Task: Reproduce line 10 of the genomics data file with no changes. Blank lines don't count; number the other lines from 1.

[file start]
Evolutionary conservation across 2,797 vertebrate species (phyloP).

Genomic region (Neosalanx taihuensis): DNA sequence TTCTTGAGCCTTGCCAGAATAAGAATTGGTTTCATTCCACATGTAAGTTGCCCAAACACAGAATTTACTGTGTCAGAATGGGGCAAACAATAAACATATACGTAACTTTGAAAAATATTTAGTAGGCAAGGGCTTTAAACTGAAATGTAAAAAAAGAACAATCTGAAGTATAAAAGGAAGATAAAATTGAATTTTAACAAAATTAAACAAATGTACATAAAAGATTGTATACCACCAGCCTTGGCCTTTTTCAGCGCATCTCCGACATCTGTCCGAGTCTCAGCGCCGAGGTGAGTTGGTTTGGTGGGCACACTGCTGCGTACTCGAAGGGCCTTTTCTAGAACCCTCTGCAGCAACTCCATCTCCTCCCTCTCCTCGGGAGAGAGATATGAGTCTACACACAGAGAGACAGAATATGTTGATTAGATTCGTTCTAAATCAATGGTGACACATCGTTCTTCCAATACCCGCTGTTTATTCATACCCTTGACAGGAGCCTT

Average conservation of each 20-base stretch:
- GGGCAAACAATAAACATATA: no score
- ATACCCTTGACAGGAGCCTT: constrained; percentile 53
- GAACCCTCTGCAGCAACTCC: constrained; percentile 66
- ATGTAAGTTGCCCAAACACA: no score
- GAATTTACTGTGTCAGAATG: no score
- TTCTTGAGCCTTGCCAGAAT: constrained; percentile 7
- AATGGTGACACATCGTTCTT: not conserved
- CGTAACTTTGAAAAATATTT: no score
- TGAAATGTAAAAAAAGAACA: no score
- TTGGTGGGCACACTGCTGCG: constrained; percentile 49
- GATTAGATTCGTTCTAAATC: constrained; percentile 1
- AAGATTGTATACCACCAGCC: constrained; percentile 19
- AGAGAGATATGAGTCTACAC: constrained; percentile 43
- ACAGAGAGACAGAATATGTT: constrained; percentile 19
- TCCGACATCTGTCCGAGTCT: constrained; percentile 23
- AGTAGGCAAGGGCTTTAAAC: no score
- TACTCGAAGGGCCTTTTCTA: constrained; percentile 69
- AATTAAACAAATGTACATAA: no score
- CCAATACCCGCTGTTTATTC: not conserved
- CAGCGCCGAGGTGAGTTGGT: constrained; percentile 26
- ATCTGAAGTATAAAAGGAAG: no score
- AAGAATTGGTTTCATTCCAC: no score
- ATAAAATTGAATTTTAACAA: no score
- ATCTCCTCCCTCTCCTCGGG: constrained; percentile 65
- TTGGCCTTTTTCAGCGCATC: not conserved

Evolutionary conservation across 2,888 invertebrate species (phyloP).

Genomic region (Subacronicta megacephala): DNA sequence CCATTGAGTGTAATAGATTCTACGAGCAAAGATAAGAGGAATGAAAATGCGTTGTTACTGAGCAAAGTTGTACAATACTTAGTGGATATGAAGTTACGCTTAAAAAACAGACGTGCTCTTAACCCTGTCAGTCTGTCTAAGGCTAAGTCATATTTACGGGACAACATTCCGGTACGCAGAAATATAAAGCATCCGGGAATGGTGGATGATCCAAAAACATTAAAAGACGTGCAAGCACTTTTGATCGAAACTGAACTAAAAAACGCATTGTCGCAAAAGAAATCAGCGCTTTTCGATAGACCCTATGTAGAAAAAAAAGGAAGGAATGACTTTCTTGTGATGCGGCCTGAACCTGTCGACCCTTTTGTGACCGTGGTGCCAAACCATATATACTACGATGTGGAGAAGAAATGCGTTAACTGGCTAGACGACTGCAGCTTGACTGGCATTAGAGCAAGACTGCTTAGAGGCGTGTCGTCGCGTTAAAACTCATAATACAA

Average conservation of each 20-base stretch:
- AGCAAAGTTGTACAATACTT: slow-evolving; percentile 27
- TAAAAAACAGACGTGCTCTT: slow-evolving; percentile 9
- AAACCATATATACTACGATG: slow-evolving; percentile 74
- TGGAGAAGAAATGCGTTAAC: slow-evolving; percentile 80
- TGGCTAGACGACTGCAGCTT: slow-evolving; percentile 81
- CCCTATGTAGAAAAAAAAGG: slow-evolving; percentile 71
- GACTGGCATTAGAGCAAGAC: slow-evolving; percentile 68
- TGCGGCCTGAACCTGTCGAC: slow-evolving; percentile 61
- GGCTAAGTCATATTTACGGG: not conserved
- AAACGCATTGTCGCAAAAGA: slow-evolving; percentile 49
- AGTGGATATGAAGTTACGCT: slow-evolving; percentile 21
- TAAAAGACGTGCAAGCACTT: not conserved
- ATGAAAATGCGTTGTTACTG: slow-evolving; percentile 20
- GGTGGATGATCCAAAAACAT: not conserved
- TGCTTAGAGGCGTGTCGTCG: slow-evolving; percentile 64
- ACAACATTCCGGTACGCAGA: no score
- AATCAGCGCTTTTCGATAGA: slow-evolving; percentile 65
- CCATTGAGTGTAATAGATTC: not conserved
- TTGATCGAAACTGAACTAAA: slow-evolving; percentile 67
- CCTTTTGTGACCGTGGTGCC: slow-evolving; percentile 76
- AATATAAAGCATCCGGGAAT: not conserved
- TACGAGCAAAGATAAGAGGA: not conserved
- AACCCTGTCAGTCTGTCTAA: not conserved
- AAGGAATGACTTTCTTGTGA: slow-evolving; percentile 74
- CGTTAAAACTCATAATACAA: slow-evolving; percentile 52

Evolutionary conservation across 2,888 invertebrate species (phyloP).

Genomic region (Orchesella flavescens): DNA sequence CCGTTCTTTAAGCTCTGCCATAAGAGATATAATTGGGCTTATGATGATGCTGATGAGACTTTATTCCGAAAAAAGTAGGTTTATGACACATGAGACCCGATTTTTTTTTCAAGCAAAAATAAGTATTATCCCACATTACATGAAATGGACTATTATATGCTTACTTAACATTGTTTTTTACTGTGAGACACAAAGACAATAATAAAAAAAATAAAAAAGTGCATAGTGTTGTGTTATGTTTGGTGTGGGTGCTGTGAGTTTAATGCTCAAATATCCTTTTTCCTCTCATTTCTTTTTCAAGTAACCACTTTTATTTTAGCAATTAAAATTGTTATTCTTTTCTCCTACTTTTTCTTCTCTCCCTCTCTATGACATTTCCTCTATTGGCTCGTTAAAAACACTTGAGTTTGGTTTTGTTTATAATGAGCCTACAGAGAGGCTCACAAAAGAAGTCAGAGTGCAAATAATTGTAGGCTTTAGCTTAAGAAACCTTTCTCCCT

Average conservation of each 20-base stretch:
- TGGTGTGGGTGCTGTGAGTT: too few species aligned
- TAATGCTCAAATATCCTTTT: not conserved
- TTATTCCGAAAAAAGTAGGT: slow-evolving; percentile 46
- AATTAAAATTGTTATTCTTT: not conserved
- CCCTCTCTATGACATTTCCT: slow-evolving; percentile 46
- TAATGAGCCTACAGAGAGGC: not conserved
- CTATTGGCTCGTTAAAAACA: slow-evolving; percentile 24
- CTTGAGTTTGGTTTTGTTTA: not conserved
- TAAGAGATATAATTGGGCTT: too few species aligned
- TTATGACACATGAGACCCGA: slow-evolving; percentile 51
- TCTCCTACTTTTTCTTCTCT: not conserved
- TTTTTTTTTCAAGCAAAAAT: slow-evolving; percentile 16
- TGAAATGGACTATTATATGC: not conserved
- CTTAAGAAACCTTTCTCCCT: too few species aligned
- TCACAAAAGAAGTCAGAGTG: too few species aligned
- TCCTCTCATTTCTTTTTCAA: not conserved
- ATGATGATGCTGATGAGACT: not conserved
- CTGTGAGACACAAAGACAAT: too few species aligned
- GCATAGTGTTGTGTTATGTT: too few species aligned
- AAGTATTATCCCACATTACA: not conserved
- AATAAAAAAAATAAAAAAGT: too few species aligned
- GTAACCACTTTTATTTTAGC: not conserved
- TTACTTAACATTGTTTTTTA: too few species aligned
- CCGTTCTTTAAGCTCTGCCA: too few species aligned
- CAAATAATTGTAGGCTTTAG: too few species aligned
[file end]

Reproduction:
- AATGGTGACACATCGTTCTT: not conserved